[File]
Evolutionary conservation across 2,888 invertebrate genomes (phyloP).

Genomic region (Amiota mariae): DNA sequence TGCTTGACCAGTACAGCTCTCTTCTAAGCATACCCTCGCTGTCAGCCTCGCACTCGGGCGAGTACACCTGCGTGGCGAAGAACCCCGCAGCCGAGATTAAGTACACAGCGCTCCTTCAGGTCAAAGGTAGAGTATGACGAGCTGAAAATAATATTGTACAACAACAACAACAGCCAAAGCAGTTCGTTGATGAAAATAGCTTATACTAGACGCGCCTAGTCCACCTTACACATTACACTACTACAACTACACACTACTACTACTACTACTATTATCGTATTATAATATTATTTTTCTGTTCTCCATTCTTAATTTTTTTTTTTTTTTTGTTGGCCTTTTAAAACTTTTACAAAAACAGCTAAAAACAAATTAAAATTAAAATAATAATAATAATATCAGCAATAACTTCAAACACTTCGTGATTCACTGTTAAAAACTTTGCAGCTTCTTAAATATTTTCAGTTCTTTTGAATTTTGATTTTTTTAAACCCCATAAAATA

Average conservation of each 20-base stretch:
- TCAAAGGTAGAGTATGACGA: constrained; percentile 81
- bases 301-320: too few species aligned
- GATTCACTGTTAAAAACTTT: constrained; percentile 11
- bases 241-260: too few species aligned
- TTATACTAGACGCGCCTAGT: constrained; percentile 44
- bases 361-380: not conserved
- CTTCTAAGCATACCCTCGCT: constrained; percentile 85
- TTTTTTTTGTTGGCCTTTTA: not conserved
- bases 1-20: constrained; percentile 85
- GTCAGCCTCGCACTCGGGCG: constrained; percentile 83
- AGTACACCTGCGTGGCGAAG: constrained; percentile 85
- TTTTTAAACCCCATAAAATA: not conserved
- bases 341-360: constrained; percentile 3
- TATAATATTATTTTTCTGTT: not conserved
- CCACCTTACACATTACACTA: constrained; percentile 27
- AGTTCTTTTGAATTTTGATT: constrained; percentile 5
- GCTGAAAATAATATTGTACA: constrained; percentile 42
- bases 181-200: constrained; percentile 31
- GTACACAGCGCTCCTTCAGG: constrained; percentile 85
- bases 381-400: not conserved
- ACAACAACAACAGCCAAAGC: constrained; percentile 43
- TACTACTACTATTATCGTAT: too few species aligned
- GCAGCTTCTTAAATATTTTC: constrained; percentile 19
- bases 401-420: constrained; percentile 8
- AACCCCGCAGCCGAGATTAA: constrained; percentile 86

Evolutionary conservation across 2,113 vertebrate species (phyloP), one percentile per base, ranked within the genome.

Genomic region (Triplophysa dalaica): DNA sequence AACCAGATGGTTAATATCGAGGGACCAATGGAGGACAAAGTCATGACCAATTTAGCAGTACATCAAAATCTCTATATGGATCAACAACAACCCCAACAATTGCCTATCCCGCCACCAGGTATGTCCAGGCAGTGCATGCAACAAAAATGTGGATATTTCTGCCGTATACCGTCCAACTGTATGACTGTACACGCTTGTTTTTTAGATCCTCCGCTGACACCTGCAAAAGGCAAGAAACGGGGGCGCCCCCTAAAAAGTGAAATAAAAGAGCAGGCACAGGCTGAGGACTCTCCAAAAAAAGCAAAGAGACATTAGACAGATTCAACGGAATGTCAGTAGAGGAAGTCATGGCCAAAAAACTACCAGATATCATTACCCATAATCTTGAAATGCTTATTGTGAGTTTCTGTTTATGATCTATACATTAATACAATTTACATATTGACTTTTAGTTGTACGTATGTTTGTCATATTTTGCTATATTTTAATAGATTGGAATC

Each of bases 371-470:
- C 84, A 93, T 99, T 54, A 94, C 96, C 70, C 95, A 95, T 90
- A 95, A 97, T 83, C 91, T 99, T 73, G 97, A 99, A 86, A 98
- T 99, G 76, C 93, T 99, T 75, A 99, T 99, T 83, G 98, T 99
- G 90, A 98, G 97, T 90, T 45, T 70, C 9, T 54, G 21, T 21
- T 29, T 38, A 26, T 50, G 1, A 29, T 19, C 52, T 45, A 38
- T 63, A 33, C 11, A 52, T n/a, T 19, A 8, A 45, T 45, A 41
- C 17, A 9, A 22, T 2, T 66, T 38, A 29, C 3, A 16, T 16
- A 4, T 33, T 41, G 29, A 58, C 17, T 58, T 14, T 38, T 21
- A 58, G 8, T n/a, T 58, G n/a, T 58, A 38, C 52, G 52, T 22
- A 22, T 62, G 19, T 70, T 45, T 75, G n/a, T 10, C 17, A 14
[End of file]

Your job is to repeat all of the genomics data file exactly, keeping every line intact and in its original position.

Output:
Evolutionary conservation across 2,888 invertebrate genomes (phyloP).

Genomic region (Amiota mariae): DNA sequence TGCTTGACCAGTACAGCTCTCTTCTAAGCATACCCTCGCTGTCAGCCTCGCACTCGGGCGAGTACACCTGCGTGGCGAAGAACCCCGCAGCCGAGATTAAGTACACAGCGCTCCTTCAGGTCAAAGGTAGAGTATGACGAGCTGAAAATAATATTGTACAACAACAACAACAGCCAAAGCAGTTCGTTGATGAAAATAGCTTATACTAGACGCGCCTAGTCCACCTTACACATTACACTACTACAACTACACACTACTACTACTACTACTATTATCGTATTATAATATTATTTTTCTGTTCTCCATTCTTAATTTTTTTTTTTTTTTTGTTGGCCTTTTAAAACTTTTACAAAAACAGCTAAAAACAAATTAAAATTAAAATAATAATAATAATATCAGCAATAACTTCAAACACTTCGTGATTCACTGTTAAAAACTTTGCAGCTTCTTAAATATTTTCAGTTCTTTTGAATTTTGATTTTTTTAAACCCCATAAAATA

Average conservation of each 20-base stretch:
- TCAAAGGTAGAGTATGACGA: constrained; percentile 81
- bases 301-320: too few species aligned
- GATTCACTGTTAAAAACTTT: constrained; percentile 11
- bases 241-260: too few species aligned
- TTATACTAGACGCGCCTAGT: constrained; percentile 44
- bases 361-380: not conserved
- CTTCTAAGCATACCCTCGCT: constrained; percentile 85
- TTTTTTTTGTTGGCCTTTTA: not conserved
- bases 1-20: constrained; percentile 85
- GTCAGCCTCGCACTCGGGCG: constrained; percentile 83
- AGTACACCTGCGTGGCGAAG: constrained; percentile 85
- TTTTTAAACCCCATAAAATA: not conserved
- bases 341-360: constrained; percentile 3
- TATAATATTATTTTTCTGTT: not conserved
- CCACCTTACACATTACACTA: constrained; percentile 27
- AGTTCTTTTGAATTTTGATT: constrained; percentile 5
- GCTGAAAATAATATTGTACA: constrained; percentile 42
- bases 181-200: constrained; percentile 31
- GTACACAGCGCTCCTTCAGG: constrained; percentile 85
- bases 381-400: not conserved
- ACAACAACAACAGCCAAAGC: constrained; percentile 43
- TACTACTACTATTATCGTAT: too few species aligned
- GCAGCTTCTTAAATATTTTC: constrained; percentile 19
- bases 401-420: constrained; percentile 8
- AACCCCGCAGCCGAGATTAA: constrained; percentile 86

Evolutionary conservation across 2,113 vertebrate species (phyloP), one percentile per base, ranked within the genome.

Genomic region (Triplophysa dalaica): DNA sequence AACCAGATGGTTAATATCGAGGGACCAATGGAGGACAAAGTCATGACCAATTTAGCAGTACATCAAAATCTCTATATGGATCAACAACAACCCCAACAATTGCCTATCCCGCCACCAGGTATGTCCAGGCAGTGCATGCAACAAAAATGTGGATATTTCTGCCGTATACCGTCCAACTGTATGACTGTACACGCTTGTTTTTTAGATCCTCCGCTGACACCTGCAAAAGGCAAGAAACGGGGGCGCCCCCTAAAAAGTGAAATAAAAGAGCAGGCACAGGCTGAGGACTCTCCAAAAAAAGCAAAGAGACATTAGACAGATTCAACGGAATGTCAGTAGAGGAAGTCATGGCCAAAAAACTACCAGATATCATTACCCATAATCTTGAAATGCTTATTGTGAGTTTCTGTTTATGATCTATACATTAATACAATTTACATATTGACTTTTAGTTGTACGTATGTTTGTCATATTTTGCTATATTTTAATAGATTGGAATC

Each of bases 371-470:
- C 84, A 93, T 99, T 54, A 94, C 96, C 70, C 95, A 95, T 90
- A 95, A 97, T 83, C 91, T 99, T 73, G 97, A 99, A 86, A 98
- T 99, G 76, C 93, T 99, T 75, A 99, T 99, T 83, G 98, T 99
- G 90, A 98, G 97, T 90, T 45, T 70, C 9, T 54, G 21, T 21
- T 29, T 38, A 26, T 50, G 1, A 29, T 19, C 52, T 45, A 38
- T 63, A 33, C 11, A 52, T n/a, T 19, A 8, A 45, T 45, A 41
- C 17, A 9, A 22, T 2, T 66, T 38, A 29, C 3, A 16, T 16
- A 4, T 33, T 41, G 29, A 58, C 17, T 58, T 14, T 38, T 21
- A 58, G 8, T n/a, T 58, G n/a, T 58, A 38, C 52, G 52, T 22
- A 22, T 62, G 19, T 70, T 45, T 75, G n/a, T 10, C 17, A 14